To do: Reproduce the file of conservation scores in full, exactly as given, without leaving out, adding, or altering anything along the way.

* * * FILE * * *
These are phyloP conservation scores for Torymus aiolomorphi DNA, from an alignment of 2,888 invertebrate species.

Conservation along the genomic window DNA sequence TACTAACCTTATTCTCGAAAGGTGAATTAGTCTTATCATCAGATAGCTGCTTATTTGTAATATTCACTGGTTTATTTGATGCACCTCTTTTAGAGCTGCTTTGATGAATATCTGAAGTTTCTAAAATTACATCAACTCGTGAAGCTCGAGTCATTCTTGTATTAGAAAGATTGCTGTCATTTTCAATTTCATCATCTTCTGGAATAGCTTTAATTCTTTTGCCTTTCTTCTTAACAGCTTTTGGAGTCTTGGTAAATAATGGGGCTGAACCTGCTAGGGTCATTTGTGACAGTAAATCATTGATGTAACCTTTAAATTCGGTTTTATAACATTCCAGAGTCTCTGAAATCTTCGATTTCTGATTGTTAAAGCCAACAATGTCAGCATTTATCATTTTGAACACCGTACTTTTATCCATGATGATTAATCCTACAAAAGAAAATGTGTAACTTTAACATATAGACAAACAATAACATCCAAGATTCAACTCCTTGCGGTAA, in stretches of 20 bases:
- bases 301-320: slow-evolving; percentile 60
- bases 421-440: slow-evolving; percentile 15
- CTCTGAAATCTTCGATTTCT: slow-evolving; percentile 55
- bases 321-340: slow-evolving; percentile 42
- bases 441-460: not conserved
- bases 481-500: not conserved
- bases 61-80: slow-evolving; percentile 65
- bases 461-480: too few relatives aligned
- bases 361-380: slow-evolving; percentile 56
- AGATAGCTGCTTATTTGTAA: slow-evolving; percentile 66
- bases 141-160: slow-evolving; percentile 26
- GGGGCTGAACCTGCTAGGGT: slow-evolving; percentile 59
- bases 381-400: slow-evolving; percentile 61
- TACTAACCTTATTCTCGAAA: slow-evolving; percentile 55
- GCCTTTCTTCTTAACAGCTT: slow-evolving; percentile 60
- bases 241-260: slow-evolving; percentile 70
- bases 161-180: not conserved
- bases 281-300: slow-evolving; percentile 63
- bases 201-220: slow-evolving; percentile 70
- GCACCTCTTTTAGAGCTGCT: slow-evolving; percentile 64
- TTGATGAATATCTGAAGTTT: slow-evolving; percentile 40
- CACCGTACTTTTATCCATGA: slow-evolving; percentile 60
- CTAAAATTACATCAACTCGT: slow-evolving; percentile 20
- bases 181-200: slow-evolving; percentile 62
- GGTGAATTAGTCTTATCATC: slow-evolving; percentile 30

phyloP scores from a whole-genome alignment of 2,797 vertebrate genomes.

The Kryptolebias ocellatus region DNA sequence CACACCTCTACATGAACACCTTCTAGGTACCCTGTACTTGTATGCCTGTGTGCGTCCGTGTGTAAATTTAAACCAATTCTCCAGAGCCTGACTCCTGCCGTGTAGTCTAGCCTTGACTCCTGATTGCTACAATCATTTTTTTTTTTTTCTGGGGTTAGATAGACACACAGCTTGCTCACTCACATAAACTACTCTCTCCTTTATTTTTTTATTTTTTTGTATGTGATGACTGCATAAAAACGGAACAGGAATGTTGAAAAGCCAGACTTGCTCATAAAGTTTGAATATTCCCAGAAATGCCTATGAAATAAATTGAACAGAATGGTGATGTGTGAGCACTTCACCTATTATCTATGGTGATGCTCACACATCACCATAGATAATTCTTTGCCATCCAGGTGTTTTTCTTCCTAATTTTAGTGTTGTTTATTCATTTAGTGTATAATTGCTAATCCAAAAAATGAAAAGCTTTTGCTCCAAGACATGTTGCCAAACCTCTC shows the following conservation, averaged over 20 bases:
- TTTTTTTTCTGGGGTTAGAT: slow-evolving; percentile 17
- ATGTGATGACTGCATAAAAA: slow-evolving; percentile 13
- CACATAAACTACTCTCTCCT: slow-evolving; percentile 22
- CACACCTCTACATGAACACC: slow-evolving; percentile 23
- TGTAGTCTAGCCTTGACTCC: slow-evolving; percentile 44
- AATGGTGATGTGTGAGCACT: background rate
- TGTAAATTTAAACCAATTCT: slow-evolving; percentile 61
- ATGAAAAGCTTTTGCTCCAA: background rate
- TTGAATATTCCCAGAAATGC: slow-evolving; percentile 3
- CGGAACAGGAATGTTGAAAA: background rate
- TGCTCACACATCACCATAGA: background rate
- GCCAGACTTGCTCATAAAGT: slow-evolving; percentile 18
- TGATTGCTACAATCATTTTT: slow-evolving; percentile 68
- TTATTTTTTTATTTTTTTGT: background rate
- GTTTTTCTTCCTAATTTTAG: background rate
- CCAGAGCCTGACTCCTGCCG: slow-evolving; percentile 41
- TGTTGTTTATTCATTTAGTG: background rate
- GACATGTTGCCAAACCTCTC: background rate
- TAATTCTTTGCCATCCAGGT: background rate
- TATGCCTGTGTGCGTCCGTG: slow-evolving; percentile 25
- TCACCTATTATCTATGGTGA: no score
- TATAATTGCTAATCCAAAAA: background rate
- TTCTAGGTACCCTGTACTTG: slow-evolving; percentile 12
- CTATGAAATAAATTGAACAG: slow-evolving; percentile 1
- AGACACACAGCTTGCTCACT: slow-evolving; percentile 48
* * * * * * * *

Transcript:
These are phyloP conservation scores for Torymus aiolomorphi DNA, from an alignment of 2,888 invertebrate species.

Conservation along the genomic window DNA sequence TACTAACCTTATTCTCGAAAGGTGAATTAGTCTTATCATCAGATAGCTGCTTATTTGTAATATTCACTGGTTTATTTGATGCACCTCTTTTAGAGCTGCTTTGATGAATATCTGAAGTTTCTAAAATTACATCAACTCGTGAAGCTCGAGTCATTCTTGTATTAGAAAGATTGCTGTCATTTTCAATTTCATCATCTTCTGGAATAGCTTTAATTCTTTTGCCTTTCTTCTTAACAGCTTTTGGAGTCTTGGTAAATAATGGGGCTGAACCTGCTAGGGTCATTTGTGACAGTAAATCATTGATGTAACCTTTAAATTCGGTTTTATAACATTCCAGAGTCTCTGAAATCTTCGATTTCTGATTGTTAAAGCCAACAATGTCAGCATTTATCATTTTGAACACCGTACTTTTATCCATGATGATTAATCCTACAAAAGAAAATGTGTAACTTTAACATATAGACAAACAATAACATCCAAGATTCAACTCCTTGCGGTAA, in stretches of 20 bases:
- bases 301-320: slow-evolving; percentile 60
- bases 421-440: slow-evolving; percentile 15
- CTCTGAAATCTTCGATTTCT: slow-evolving; percentile 55
- bases 321-340: slow-evolving; percentile 42
- bases 441-460: not conserved
- bases 481-500: not conserved
- bases 61-80: slow-evolving; percentile 65
- bases 461-480: too few relatives aligned
- bases 361-380: slow-evolving; percentile 56
- AGATAGCTGCTTATTTGTAA: slow-evolving; percentile 66
- bases 141-160: slow-evolving; percentile 26
- GGGGCTGAACCTGCTAGGGT: slow-evolving; percentile 59
- bases 381-400: slow-evolving; percentile 61
- TACTAACCTTATTCTCGAAA: slow-evolving; percentile 55
- GCCTTTCTTCTTAACAGCTT: slow-evolving; percentile 60
- bases 241-260: slow-evolving; percentile 70
- bases 161-180: not conserved
- bases 281-300: slow-evolving; percentile 63
- bases 201-220: slow-evolving; percentile 70
- GCACCTCTTTTAGAGCTGCT: slow-evolving; percentile 64
- TTGATGAATATCTGAAGTTT: slow-evolving; percentile 40
- CACCGTACTTTTATCCATGA: slow-evolving; percentile 60
- CTAAAATTACATCAACTCGT: slow-evolving; percentile 20
- bases 181-200: slow-evolving; percentile 62
- GGTGAATTAGTCTTATCATC: slow-evolving; percentile 30

phyloP scores from a whole-genome alignment of 2,797 vertebrate genomes.

The Kryptolebias ocellatus region DNA sequence CACACCTCTACATGAACACCTTCTAGGTACCCTGTACTTGTATGCCTGTGTGCGTCCGTGTGTAAATTTAAACCAATTCTCCAGAGCCTGACTCCTGCCGTGTAGTCTAGCCTTGACTCCTGATTGCTACAATCATTTTTTTTTTTTTCTGGGGTTAGATAGACACACAGCTTGCTCACTCACATAAACTACTCTCTCCTTTATTTTTTTATTTTTTTGTATGTGATGACTGCATAAAAACGGAACAGGAATGTTGAAAAGCCAGACTTGCTCATAAAGTTTGAATATTCCCAGAAATGCCTATGAAATAAATTGAACAGAATGGTGATGTGTGAGCACTTCACCTATTATCTATGGTGATGCTCACACATCACCATAGATAATTCTTTGCCATCCAGGTGTTTTTCTTCCTAATTTTAGTGTTGTTTATTCATTTAGTGTATAATTGCTAATCCAAAAAATGAAAAGCTTTTGCTCCAAGACATGTTGCCAAACCTCTC shows the following conservation, averaged over 20 bases:
- TTTTTTTTCTGGGGTTAGAT: slow-evolving; percentile 17
- ATGTGATGACTGCATAAAAA: slow-evolving; percentile 13
- CACATAAACTACTCTCTCCT: slow-evolving; percentile 22
- CACACCTCTACATGAACACC: slow-evolving; percentile 23
- TGTAGTCTAGCCTTGACTCC: slow-evolving; percentile 44
- AATGGTGATGTGTGAGCACT: background rate
- TGTAAATTTAAACCAATTCT: slow-evolving; percentile 61
- ATGAAAAGCTTTTGCTCCAA: background rate
- TTGAATATTCCCAGAAATGC: slow-evolving; percentile 3
- CGGAACAGGAATGTTGAAAA: background rate
- TGCTCACACATCACCATAGA: background rate
- GCCAGACTTGCTCATAAAGT: slow-evolving; percentile 18
- TGATTGCTACAATCATTTTT: slow-evolving; percentile 68
- TTATTTTTTTATTTTTTTGT: background rate
- GTTTTTCTTCCTAATTTTAG: background rate
- CCAGAGCCTGACTCCTGCCG: slow-evolving; percentile 41
- TGTTGTTTATTCATTTAGTG: background rate
- GACATGTTGCCAAACCTCTC: background rate
- TAATTCTTTGCCATCCAGGT: background rate
- TATGCCTGTGTGCGTCCGTG: slow-evolving; percentile 25
- TCACCTATTATCTATGGTGA: no score
- TATAATTGCTAATCCAAAAA: background rate
- TTCTAGGTACCCTGTACTTG: slow-evolving; percentile 12
- CTATGAAATAAATTGAACAG: slow-evolving; percentile 1
- AGACACACAGCTTGCTCACT: slow-evolving; percentile 48